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Understanding and Using Git at Eclipse
 

Understanding and Using Git at Eclipse

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A talk I gave about Git at Eclipse (EclipseCon 2010) with Robin Rosenberg, Matthias Sohn and Shawn Pearce.

A talk I gave about Git at Eclipse (EclipseCon 2010) with Robin Rosenberg, Matthias Sohn and Shawn Pearce.

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  • git config --global core.autocrlf false Commit as-is to be compatible with current EGIT Have pre-packaged Eclipses 3.5 for Mac, Windows and Linux on USB key
  • Mention git mergetool and various conflict edtors xxdiff vimdiff kdiff3 emacsdiff beydondcompare
  • Watch out for white space damage by certain MUAs

Understanding and Using Git at Eclipse Understanding and Using Git at Eclipse Presentation Transcript

  • Understanding and Using Git at Eclipse | © 2010 by C. Aniszczyk, S. Pearce, R. Rosenberg and M. Sohn   Understanding and Using Git at Eclipse   Chris Aniszczyk (Red Hat) Shawn Pearce (Google) Robin Rosenberg (Dewire) Matthias Sohn (SAP)
  • Understanding Git at Eclipse | © 2010 by Chris Aniszczyk, Shawn Pearce and Matthias Sohn, made available under the EPL v1.0 2 Outline
      • Introduction
      • Git Concepts
      • Git Exercises
        • Installing Git and EGit
        • Setting Up a Repository
        • Making Changes
        • Browsing History
        • Branching & Merging
        • Rebasing
        • Collaborating
        • Reviewing and Maintaining
        • Tagging
      • Conclusion
  • Understanding and Using Git at Eclipse | © 2010 by C. Aniszczyk, S. Pearce, R. Rosenberg and M. Sohn Here's the Deal All of us want to see Git successful at Eclipse   Git like any other DVCS has a bit of a learning curve This tutorial is made up of a brief introduction followed by some exercises on using Git, EGit and Gerrit
  • Understanding and Using Git at Eclipse | © 2010 by C. Aniszczyk, S. Pearce, R. Rosenberg and M. Sohn No Free Lunch                 The best way to learn Git is to use Git Please stop and ask us questions at anytime
  • Understanding and Using Git at Eclipse | © 2010 by C. Aniszczyk, S. Pearce, R. Rosenberg and M. Sohn A History Lesson 2005    Linus Torvalds starts Git 2006    Proof-of-concept, quite unusable 2007    Index reader, quickdiff 2008    Add history view, commit, push/fetch 2009    Moved to Eclipse.org 2010   Automatic IP Logs            Diff/Merge            Cleanup API            Exit Incubation            Release 1.0
  • Git Concepts     We need the basics
  • Understanding and Using Git at Eclipse | © 2010 by C. Aniszczyk, S. Pearce, R. Rosenberg and M. Sohn What is Git? Distributed Version Control System (DVCS)   Originally created for the Linux Kernel   If you want comedy, watch Linus' talk at Google     http://www.youtube.com/watch?v=4XpnKHJAok8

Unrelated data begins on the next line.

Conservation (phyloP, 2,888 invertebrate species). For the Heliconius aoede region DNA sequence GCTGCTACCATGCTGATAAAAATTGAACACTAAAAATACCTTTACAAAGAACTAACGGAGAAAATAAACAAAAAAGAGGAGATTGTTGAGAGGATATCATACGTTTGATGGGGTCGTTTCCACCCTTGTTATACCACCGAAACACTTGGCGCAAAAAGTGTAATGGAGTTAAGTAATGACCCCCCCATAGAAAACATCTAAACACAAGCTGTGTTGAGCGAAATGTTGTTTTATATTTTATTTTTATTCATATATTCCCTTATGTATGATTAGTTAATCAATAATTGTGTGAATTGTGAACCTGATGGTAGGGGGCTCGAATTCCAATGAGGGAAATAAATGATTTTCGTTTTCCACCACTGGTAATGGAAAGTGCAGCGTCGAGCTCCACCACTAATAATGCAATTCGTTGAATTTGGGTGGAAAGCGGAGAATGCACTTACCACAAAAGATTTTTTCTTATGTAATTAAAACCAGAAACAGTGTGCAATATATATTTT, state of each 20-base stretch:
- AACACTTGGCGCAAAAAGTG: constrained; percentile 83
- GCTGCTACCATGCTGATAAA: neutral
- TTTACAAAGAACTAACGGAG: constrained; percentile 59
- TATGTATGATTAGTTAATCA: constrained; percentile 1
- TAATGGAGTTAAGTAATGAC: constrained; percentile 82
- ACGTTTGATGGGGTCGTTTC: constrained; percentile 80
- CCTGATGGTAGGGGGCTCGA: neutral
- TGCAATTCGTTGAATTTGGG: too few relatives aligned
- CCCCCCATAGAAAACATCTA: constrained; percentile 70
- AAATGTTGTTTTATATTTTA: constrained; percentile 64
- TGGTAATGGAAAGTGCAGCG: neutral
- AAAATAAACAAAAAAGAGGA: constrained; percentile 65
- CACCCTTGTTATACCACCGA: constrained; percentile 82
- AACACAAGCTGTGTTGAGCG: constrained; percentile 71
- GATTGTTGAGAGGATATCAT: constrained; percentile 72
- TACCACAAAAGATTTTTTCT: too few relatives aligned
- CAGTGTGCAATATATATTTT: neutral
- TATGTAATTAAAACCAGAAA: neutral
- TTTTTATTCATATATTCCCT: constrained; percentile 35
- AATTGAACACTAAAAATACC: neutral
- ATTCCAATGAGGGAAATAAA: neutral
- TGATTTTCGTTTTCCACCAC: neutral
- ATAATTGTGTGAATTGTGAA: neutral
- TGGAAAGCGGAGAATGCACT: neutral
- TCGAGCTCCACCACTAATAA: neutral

• Understanding and Using Git at Eclipse | © 2010 by C. Aniszczyk, S. Pearce, R. Rosenberg and M. Sohn Centralized VCS
    • Examples? CVS and SVN
    •  
    • There is one Master repository where code is shared
    • Everyone checks out their code (or branch) from that repository, and checks changes back in 
    • Two major problems
      • You need to be on-line to perform actions
      • Patches go stale
    •  
    • They suck
  • Understanding and Using Git at Eclipse | © 2010 by C. Aniszczyk, S. Pearce, R. Rosenberg and M. Sohn Distributed VCS Examples? Git and Hg   Each user has a full local copy of the repository Forks happen, deal with it There is no real master repository like in a CVCS
  • Understanding and Using Git at Eclipse | © 2010 by C. Aniszczyk, S. Pearce, R. Rosenberg and M. Sohn How does it work? A DVCS operates at the level of a changeset   Logically, a repository is made up from an initial empty state, followed by many changesets   Changesets are identified by a SHA-1 hash value    e.g., 0878a8189e6a3ae1ded86d9e9c7cbe3f
  • Understanding and Using Git at Eclipse | © 2010 by C. Aniszczyk, S. Pearce, R. Rosenberg and M. Sohn It's all about the changesets previous: 48b2179994d494485b79504e8b5a6b23ce24a026 --- a/README.txt +++ b/README.txt @@ -1 +1 @@ -SVN is great +Git is great previous: 6ff60e964245816221414736d7e5fe6972246ead --- a/README.txt +++ b/README.txt @@ -1 +1 @@ -Git is great +SVN is great Changesets contain pointers to the previous changeset
  • Understanding and Using Git at Eclipse | © 2010 by C. Aniszczyk, S. Pearce, R. Rosenberg and M. Sohn Branches The current version of your repository is simply a pointer to the end of the tree   The default "trunk" in Git is called "master" The tip of the current branch is called "HEAD"   Any branch can be referred to by its hash id   Creating branches in a DVCS is fast, you simply point to a different element in the tree on disk already